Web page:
Jenny F. Scientist over at her blog A Natural Scientist has written some great posts on the work-life balance and being in academia. Her first post, “Not all choices were created equal,” was written after she completed reading The Price of Motherhood: Why the Most Important Job in the World is Still the Least Valued, which is one of the books I’ve been meaning to read. An excerpt from this post:
But these are not precisely free choices. To some extent, yes, we are all constrained by outside forces in our decisions, but women and mothers are constrained more. If maternity leave means no promotions, if having a child before tenure means no tenure, if even new female professors are consistently paid $10,000 less than their male counterparts- the choices are not equal for men and for women. We choose, but we cannot choose willingly, freely, if our alternatives are constrained by our gender.
I loved reading this post, if for nothing else then to know I’ve found another person out there who really struggles with many of the same concerns I have, not only on a meta scale but in the smaller choices of being in academia and doing science research. I wrote in a comment on her page that I’ve always had a problem with many of the practices in this country as being so narrow minded and business oriented. I think it should be possible for a married couple to each hold a part time job and still come up with a way to have health care benefits, similar to the few academic couples who “job share.” I know there would be extra paperwork, but I think that occasionally free market business needs to be regulated by the government in order to help people’s lives be more enjoyable. This is my husband’s and my dream: that we could each work part time while we are raising kids. Husband has his own business, so if that works out, he’ll be fine, because he can work from home and set his own hours. Me, on the other hand, I would most like to have a part-time academic job while my kids are young. But because of all of the career consequences of such a decision at this point in America, I’m not sure if I see that happening or not. It may be a choice, what to do, but it doesn’t NEED to be such a difficult one, with so many trade offs and sacrifices. It isn’t even as bad as it is here in many countries in Europe and even in South America!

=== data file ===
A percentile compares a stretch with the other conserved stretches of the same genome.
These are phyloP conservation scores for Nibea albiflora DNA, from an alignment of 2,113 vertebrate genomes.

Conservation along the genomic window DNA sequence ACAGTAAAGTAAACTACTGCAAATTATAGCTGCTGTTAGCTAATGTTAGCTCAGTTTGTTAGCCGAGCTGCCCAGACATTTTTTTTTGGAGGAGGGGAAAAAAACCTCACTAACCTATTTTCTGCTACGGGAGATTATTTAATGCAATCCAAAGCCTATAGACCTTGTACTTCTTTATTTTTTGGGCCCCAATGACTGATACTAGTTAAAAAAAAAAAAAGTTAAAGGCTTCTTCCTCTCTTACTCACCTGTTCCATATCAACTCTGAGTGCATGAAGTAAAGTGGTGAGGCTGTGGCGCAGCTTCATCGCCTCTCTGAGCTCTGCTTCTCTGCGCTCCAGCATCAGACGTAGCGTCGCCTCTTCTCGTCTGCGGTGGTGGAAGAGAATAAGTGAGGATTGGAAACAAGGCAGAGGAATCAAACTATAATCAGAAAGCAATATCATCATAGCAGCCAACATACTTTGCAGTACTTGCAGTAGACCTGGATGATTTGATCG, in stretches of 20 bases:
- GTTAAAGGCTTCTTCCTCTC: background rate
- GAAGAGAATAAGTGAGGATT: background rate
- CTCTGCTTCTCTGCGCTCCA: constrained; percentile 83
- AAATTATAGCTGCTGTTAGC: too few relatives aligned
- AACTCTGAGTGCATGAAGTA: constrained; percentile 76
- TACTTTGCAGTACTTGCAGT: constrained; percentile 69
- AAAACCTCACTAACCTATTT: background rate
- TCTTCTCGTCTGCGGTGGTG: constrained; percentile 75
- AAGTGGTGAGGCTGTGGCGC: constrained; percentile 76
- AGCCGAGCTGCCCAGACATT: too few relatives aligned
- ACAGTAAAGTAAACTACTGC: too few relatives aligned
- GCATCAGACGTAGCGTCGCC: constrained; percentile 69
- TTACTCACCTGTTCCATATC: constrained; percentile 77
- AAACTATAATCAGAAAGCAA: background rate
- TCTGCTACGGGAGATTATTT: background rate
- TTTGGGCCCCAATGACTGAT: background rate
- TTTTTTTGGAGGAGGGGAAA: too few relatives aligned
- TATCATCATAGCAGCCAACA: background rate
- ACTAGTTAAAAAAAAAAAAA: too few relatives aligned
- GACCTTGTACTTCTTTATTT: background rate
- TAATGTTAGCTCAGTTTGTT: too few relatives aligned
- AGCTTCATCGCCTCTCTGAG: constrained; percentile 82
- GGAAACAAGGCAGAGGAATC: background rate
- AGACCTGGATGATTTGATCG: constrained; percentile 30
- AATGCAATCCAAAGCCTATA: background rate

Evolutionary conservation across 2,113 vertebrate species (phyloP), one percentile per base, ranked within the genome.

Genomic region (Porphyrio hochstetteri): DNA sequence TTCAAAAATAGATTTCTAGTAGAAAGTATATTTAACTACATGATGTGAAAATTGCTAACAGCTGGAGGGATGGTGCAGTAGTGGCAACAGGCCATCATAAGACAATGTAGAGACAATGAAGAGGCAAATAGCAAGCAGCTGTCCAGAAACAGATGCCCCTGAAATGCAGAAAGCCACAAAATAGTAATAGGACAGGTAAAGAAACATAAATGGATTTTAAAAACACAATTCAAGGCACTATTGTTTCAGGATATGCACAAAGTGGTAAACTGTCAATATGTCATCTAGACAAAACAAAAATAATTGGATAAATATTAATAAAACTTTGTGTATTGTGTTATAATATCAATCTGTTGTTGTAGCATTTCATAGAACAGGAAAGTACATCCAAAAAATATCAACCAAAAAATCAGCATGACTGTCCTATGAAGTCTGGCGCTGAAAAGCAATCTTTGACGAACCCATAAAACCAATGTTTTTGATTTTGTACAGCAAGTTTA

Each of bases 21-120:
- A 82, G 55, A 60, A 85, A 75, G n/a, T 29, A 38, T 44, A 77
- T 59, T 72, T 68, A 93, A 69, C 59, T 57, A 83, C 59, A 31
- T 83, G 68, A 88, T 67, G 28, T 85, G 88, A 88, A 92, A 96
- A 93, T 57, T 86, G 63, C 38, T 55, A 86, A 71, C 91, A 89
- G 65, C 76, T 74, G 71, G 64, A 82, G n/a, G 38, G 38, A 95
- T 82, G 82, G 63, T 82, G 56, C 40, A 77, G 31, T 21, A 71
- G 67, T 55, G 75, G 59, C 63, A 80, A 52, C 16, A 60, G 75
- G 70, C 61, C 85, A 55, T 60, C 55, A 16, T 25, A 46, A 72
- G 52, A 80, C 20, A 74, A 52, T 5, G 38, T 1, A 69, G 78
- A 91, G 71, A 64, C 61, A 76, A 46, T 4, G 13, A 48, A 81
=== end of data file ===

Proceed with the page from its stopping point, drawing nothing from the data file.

Recently she wrote another post, about her continued disturbance about the price of motherhood, and I found this one interesting too. In this post she admits that her ideal is similar to mine; that she would work in academia but she would work part-time, and also get to spend a lot of time with her kids. Like me, she believes that staying home full time would not work for her sanity. She explains the problem with wanting to work part-time in a professorial position, and it is the same in my field:
Except it probably won’t happen that way. Statistically speaking, I will be unable to find a decent part-time job. Even if I do, the ratio of my earnings to either what I would earn full-time or to childcare costs will be a small, small number. And I certainly can’t get a part-time job being a professor and running a lab. The straight path doesn’t work well with childbearing, and it doesn’t work well with less than 60-hour weeks. At least not in my field.